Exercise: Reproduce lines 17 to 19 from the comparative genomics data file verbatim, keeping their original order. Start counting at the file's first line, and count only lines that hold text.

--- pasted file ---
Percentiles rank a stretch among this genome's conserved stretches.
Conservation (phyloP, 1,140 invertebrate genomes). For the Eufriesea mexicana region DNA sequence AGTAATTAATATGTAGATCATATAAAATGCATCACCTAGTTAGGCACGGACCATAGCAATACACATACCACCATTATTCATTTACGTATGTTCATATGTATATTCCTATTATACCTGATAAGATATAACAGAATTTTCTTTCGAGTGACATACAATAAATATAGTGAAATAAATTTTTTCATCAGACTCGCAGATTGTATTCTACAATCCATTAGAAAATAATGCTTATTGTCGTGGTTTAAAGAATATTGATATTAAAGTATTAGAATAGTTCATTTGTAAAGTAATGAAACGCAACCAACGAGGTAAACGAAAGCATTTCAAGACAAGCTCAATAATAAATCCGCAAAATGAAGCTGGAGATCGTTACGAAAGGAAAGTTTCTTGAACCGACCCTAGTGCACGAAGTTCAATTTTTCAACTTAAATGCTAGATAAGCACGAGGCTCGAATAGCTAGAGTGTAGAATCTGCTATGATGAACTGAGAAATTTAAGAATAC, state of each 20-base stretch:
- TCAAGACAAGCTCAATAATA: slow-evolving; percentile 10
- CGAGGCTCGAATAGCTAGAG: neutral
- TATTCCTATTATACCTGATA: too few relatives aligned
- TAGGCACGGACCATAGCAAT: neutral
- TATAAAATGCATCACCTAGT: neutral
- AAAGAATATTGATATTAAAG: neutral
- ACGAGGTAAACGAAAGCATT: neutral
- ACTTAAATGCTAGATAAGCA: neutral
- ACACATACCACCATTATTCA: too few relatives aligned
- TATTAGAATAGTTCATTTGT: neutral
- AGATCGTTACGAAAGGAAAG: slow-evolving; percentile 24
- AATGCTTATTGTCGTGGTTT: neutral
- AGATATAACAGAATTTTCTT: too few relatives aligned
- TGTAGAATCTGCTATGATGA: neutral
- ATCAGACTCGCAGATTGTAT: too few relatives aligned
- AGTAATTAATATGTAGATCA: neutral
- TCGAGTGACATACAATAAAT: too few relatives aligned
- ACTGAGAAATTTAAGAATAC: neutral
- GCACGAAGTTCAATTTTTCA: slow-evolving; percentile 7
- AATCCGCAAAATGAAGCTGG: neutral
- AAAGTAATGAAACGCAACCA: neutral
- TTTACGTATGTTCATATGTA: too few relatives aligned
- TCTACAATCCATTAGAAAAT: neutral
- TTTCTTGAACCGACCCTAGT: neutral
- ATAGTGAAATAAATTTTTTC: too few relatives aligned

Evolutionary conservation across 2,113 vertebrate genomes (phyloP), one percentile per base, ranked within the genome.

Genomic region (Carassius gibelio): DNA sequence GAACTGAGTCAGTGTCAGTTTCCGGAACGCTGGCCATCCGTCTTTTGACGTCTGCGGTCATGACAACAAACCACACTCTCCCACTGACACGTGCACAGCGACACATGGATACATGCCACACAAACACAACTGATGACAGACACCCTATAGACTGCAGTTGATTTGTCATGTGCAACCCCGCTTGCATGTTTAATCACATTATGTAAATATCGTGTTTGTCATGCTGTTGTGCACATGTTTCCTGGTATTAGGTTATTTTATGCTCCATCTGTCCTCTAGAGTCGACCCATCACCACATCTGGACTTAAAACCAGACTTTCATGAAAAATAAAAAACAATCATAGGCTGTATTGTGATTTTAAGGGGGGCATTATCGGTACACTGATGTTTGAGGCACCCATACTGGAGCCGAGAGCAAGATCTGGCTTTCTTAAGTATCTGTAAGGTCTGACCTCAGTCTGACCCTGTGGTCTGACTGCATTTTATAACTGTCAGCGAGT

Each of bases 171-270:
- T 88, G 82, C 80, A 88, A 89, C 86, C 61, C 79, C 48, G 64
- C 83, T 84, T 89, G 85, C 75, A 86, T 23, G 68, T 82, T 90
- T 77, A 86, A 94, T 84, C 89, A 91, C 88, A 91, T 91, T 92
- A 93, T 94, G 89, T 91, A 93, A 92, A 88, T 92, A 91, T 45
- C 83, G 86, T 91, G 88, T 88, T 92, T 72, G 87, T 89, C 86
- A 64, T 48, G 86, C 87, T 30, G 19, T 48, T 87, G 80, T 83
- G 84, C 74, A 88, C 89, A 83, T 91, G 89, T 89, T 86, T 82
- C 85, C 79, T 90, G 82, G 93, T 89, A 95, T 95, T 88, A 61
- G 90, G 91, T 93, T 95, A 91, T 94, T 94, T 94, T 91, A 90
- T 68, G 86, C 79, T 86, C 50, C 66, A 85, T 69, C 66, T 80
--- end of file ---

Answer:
- ATCAGACTCGCAGATTGTAT: too few relatives aligned
- AGTAATTAATATGTAGATCA: neutral
- TCGAGTGACATACAATAAAT: too few relatives aligned